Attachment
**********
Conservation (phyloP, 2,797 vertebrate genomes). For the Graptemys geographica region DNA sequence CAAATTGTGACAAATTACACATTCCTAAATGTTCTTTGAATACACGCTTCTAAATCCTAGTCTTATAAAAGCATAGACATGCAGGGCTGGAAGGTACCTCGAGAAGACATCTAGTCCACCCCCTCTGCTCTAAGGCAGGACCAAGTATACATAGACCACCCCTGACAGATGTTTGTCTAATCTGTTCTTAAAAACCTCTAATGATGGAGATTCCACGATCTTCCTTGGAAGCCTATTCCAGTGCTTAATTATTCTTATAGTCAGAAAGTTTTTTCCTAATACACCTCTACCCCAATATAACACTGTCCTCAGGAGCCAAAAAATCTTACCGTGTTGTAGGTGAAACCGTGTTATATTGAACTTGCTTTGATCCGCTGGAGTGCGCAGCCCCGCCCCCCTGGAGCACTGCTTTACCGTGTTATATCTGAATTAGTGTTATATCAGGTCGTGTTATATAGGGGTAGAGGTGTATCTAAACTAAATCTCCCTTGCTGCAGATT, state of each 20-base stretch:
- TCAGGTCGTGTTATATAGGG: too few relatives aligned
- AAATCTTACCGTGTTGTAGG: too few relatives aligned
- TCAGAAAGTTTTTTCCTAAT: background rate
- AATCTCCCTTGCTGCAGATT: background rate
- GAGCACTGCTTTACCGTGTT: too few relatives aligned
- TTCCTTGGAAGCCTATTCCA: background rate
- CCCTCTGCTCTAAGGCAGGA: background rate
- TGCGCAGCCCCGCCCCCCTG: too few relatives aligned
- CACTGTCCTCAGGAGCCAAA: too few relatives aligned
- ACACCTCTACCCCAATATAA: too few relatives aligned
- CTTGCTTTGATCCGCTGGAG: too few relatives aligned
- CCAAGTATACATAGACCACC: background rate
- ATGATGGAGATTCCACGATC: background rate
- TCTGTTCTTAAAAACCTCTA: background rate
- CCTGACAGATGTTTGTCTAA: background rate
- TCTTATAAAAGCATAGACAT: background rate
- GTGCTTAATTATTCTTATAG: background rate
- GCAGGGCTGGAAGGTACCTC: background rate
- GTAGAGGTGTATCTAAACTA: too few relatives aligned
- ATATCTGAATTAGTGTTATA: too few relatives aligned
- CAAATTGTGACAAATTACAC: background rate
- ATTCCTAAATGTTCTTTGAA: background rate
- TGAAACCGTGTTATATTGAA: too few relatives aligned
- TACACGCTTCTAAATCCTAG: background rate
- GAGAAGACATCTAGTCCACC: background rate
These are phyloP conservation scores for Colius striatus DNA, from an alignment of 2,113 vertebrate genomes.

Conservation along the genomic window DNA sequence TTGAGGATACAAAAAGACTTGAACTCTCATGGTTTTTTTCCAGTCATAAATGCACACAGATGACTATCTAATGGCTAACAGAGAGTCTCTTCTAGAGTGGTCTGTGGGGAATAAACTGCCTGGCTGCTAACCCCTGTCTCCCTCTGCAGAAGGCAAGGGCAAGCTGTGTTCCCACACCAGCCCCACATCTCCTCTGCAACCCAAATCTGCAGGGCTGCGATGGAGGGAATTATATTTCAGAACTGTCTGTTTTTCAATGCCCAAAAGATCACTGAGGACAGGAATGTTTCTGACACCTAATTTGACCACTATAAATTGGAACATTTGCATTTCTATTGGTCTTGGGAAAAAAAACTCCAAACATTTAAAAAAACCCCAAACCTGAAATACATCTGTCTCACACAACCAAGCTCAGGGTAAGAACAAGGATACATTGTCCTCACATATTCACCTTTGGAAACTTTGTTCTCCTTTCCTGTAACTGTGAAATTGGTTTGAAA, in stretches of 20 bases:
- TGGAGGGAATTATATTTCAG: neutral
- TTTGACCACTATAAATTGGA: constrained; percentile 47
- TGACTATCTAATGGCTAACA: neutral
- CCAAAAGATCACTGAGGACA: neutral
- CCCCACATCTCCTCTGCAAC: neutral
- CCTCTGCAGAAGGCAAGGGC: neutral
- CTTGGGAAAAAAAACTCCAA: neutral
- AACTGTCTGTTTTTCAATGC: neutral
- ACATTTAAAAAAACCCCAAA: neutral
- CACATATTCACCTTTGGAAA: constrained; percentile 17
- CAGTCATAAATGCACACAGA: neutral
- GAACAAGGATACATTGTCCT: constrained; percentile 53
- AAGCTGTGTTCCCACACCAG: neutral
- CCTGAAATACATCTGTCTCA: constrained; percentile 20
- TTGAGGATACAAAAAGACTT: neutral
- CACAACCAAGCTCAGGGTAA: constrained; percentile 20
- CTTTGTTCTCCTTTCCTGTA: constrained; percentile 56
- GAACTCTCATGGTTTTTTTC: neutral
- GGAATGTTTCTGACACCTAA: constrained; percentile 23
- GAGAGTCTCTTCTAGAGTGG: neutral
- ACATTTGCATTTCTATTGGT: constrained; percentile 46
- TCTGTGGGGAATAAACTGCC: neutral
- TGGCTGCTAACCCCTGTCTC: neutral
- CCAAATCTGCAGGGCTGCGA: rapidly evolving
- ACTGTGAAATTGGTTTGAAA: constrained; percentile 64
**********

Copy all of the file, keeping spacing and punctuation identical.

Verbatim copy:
Conservation (phyloP, 2,797 vertebrate genomes). For the Graptemys geographica region DNA sequence CAAATTGTGACAAATTACACATTCCTAAATGTTCTTTGAATACACGCTTCTAAATCCTAGTCTTATAAAAGCATAGACATGCAGGGCTGGAAGGTACCTCGAGAAGACATCTAGTCCACCCCCTCTGCTCTAAGGCAGGACCAAGTATACATAGACCACCCCTGACAGATGTTTGTCTAATCTGTTCTTAAAAACCTCTAATGATGGAGATTCCACGATCTTCCTTGGAAGCCTATTCCAGTGCTTAATTATTCTTATAGTCAGAAAGTTTTTTCCTAATACACCTCTACCCCAATATAACACTGTCCTCAGGAGCCAAAAAATCTTACCGTGTTGTAGGTGAAACCGTGTTATATTGAACTTGCTTTGATCCGCTGGAGTGCGCAGCCCCGCCCCCCTGGAGCACTGCTTTACCGTGTTATATCTGAATTAGTGTTATATCAGGTCGTGTTATATAGGGGTAGAGGTGTATCTAAACTAAATCTCCCTTGCTGCAGATT, state of each 20-base stretch:
- TCAGGTCGTGTTATATAGGG: too few relatives aligned
- AAATCTTACCGTGTTGTAGG: too few relatives aligned
- TCAGAAAGTTTTTTCCTAAT: background rate
- AATCTCCCTTGCTGCAGATT: background rate
- GAGCACTGCTTTACCGTGTT: too few relatives aligned
- TTCCTTGGAAGCCTATTCCA: background rate
- CCCTCTGCTCTAAGGCAGGA: background rate
- TGCGCAGCCCCGCCCCCCTG: too few relatives aligned
- CACTGTCCTCAGGAGCCAAA: too few relatives aligned
- ACACCTCTACCCCAATATAA: too few relatives aligned
- CTTGCTTTGATCCGCTGGAG: too few relatives aligned
- CCAAGTATACATAGACCACC: background rate
- ATGATGGAGATTCCACGATC: background rate
- TCTGTTCTTAAAAACCTCTA: background rate
- CCTGACAGATGTTTGTCTAA: background rate
- TCTTATAAAAGCATAGACAT: background rate
- GTGCTTAATTATTCTTATAG: background rate
- GCAGGGCTGGAAGGTACCTC: background rate
- GTAGAGGTGTATCTAAACTA: too few relatives aligned
- ATATCTGAATTAGTGTTATA: too few relatives aligned
- CAAATTGTGACAAATTACAC: background rate
- ATTCCTAAATGTTCTTTGAA: background rate
- TGAAACCGTGTTATATTGAA: too few relatives aligned
- TACACGCTTCTAAATCCTAG: background rate
- GAGAAGACATCTAGTCCACC: background rate
These are phyloP conservation scores for Colius striatus DNA, from an alignment of 2,113 vertebrate genomes.

Conservation along the genomic window DNA sequence TTGAGGATACAAAAAGACTTGAACTCTCATGGTTTTTTTCCAGTCATAAATGCACACAGATGACTATCTAATGGCTAACAGAGAGTCTCTTCTAGAGTGGTCTGTGGGGAATAAACTGCCTGGCTGCTAACCCCTGTCTCCCTCTGCAGAAGGCAAGGGCAAGCTGTGTTCCCACACCAGCCCCACATCTCCTCTGCAACCCAAATCTGCAGGGCTGCGATGGAGGGAATTATATTTCAGAACTGTCTGTTTTTCAATGCCCAAAAGATCACTGAGGACAGGAATGTTTCTGACACCTAATTTGACCACTATAAATTGGAACATTTGCATTTCTATTGGTCTTGGGAAAAAAAACTCCAAACATTTAAAAAAACCCCAAACCTGAAATACATCTGTCTCACACAACCAAGCTCAGGGTAAGAACAAGGATACATTGTCCTCACATATTCACCTTTGGAAACTTTGTTCTCCTTTCCTGTAACTGTGAAATTGGTTTGAAA, in stretches of 20 bases:
- TGGAGGGAATTATATTTCAG: neutral
- TTTGACCACTATAAATTGGA: constrained; percentile 47
- TGACTATCTAATGGCTAACA: neutral
- CCAAAAGATCACTGAGGACA: neutral
- CCCCACATCTCCTCTGCAAC: neutral
- CCTCTGCAGAAGGCAAGGGC: neutral
- CTTGGGAAAAAAAACTCCAA: neutral
- AACTGTCTGTTTTTCAATGC: neutral
- ACATTTAAAAAAACCCCAAA: neutral
- CACATATTCACCTTTGGAAA: constrained; percentile 17
- CAGTCATAAATGCACACAGA: neutral
- GAACAAGGATACATTGTCCT: constrained; percentile 53
- AAGCTGTGTTCCCACACCAG: neutral
- CCTGAAATACATCTGTCTCA: constrained; percentile 20
- TTGAGGATACAAAAAGACTT: neutral
- CACAACCAAGCTCAGGGTAA: constrained; percentile 20
- CTTTGTTCTCCTTTCCTGTA: constrained; percentile 56
- GAACTCTCATGGTTTTTTTC: neutral
- GGAATGTTTCTGACACCTAA: constrained; percentile 23
- GAGAGTCTCTTCTAGAGTGG: neutral
- ACATTTGCATTTCTATTGGT: constrained; percentile 46
- TCTGTGGGGAATAAACTGCC: neutral
- TGGCTGCTAACCCCTGTCTC: neutral
- CCAAATCTGCAGGGCTGCGA: rapidly evolving
- ACTGTGAAATTGGTTTGAAA: constrained; percentile 64